In this case, you can have access to your NAS using the same https://login.yourdomain.com URL when accessing it via a web browser, but in case of setting SSI up, the wizard will still add a custom DSM port at the end of your custom domain name (the same port you need to open on your router).
The point of the story is that you can't configure SSI to use simply https://login.yourdomain.com as your configuration while setting it up, even if you do run a reverse proxy. The usage of DSM port is backed in.
NOTE: The sign-in feature generally requires your NAS to have a public IP, domain address, or QuickConnect ID to avoid login problems when your phone and NAS are in different locations. However, if you're sure that you only need to log into the NAS from the local network, you can use a local domain name to process Approve sign-in (by registering the NAS' local IP address to your DNS server)
Still, it is not all bad, if you need this or a similar kind of access in LAN you can still use 2FA on your mobile device to add a secure layer of protection but, you will still have to enter your password first.
All in all, a great addition but with its current demand of using QC or DDNS, forces the user to open up all potential NAS devices to the Internet and on top of that open up any number of ports on the router to make this happen. In case you own more than one device, you will see the problem with this setup and will probably want to return to the conventional method of accessing your NAS (VPN into your LAN for example, or using custom domain name access with 2FA active).
Just so we don't end on a negative note, I just want to make sure that this feature will greatly benefit many users and is by no means a miss in the grand selection of new DSM7 features.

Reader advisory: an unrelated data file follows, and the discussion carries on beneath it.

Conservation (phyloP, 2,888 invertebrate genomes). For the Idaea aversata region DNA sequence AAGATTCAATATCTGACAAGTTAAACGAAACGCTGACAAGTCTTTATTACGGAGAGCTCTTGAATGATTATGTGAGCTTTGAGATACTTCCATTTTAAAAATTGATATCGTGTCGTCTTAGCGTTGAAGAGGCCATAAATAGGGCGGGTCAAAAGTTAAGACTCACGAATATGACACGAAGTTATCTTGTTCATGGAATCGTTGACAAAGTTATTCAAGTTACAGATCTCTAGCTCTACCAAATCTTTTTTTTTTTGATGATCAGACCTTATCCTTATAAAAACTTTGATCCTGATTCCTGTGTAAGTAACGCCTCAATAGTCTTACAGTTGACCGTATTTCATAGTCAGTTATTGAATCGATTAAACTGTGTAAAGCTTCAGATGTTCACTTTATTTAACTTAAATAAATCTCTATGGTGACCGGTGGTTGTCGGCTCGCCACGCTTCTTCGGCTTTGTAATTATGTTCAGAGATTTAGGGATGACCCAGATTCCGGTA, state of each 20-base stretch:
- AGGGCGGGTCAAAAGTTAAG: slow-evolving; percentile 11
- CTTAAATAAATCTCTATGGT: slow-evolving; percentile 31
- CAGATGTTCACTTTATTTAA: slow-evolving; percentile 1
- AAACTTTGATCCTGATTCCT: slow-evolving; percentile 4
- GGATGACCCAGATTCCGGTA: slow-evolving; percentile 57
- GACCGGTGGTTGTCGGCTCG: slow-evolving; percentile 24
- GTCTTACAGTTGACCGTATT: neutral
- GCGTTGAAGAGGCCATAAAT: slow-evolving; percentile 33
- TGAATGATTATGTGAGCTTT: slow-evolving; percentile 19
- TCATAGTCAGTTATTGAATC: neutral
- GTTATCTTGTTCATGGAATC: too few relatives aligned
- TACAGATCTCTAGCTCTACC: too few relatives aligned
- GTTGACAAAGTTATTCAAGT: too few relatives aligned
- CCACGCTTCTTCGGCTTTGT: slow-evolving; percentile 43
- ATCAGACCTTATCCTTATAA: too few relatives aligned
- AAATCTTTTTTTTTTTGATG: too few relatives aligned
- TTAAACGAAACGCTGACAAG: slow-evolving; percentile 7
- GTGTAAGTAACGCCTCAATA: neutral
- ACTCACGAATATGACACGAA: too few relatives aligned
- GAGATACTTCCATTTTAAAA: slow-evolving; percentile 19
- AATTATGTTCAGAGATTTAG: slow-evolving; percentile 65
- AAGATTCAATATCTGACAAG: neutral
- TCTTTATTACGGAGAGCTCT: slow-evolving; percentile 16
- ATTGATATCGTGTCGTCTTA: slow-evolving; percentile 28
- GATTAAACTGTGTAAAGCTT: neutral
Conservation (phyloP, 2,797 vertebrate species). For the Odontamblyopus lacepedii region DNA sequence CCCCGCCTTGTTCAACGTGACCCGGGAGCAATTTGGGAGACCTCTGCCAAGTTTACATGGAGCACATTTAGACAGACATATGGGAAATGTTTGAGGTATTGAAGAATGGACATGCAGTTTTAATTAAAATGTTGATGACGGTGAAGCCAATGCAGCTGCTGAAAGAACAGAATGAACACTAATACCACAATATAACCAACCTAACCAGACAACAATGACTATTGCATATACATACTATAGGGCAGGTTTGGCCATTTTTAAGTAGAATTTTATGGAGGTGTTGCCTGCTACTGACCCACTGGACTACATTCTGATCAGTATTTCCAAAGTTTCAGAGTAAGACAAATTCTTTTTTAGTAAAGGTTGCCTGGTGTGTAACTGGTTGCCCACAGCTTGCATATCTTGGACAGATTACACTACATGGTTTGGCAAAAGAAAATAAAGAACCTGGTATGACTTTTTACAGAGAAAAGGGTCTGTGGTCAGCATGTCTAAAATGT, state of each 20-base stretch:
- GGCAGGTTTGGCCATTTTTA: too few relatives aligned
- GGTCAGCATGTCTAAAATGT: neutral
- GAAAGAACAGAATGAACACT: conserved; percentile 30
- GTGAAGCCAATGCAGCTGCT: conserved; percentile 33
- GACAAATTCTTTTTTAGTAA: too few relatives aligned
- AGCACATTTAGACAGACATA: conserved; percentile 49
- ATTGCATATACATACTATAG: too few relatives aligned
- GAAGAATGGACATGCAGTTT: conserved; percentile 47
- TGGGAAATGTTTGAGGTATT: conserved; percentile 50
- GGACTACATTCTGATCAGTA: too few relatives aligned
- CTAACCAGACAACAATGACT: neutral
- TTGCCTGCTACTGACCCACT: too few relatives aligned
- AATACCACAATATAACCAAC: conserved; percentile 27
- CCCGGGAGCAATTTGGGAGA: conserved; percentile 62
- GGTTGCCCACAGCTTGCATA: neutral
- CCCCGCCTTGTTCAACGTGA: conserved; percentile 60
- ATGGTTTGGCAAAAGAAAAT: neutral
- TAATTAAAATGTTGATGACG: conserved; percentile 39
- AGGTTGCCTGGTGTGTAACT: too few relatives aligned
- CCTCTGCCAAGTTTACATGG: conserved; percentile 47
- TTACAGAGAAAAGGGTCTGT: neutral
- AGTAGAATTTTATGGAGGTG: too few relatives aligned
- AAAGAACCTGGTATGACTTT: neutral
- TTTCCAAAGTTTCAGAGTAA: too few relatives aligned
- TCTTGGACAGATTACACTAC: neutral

How to configure Secure SignIn
Activating Secure SignIn starts (as stated above) with a valid QC and/or DDNS public address. In the following example, I will use DDNS.
STEP01 - activate DDNS on your NAS
Go to Control Panel > External Access, and then QuickConnect or DDNS tab. Configure them any way you want.
STEP02 - activate Secure SignIn in your user preferences
STEP03 - install mobile app
STEP04 - pair your NAS with your mobile device
As you can see the configuration and the setup are not really that complicated at all and will be completed in minutes.
Once you have it up and running, authenticating using your phone will be a simple push of a button.
Example of Synology Secure SignIn in action
Passwordless Sign-in options
With DSM 7 public beta, Synology has expanded on the Single SignIn feature, offering a few more options to log in without the needs of your password, as well as more alternatives to 2FA.
Now we have option to log in paswordless or still use 2FA if we choose to. The cool thing is that on top of the new Secure SignIn mobile app, you can use a hardware based option. These include:
- USB key
- Windows Hello (this is in the description but actually not an option atm)
- macOS TouchID
When selecting Hardware security key option, you will first need to authenticate with your DSM password in order to move forward.
Then you will have an option to set up either by using the USB key, or TouchID.
Considering that I have no USB keys on hand I tested if TouchID also ment that Watch unlock will also work.
However, Watch is not supported, so you will have to use a proper HW implemented TouchID on your native macOS client. Still, an excellent way to login into your NAS!
Let me know what you think of Secure SignIn below in the comments, and if you use it or not. Also, are there any potential problems that you see with this service at the moment and if there are any deal-breakers for you?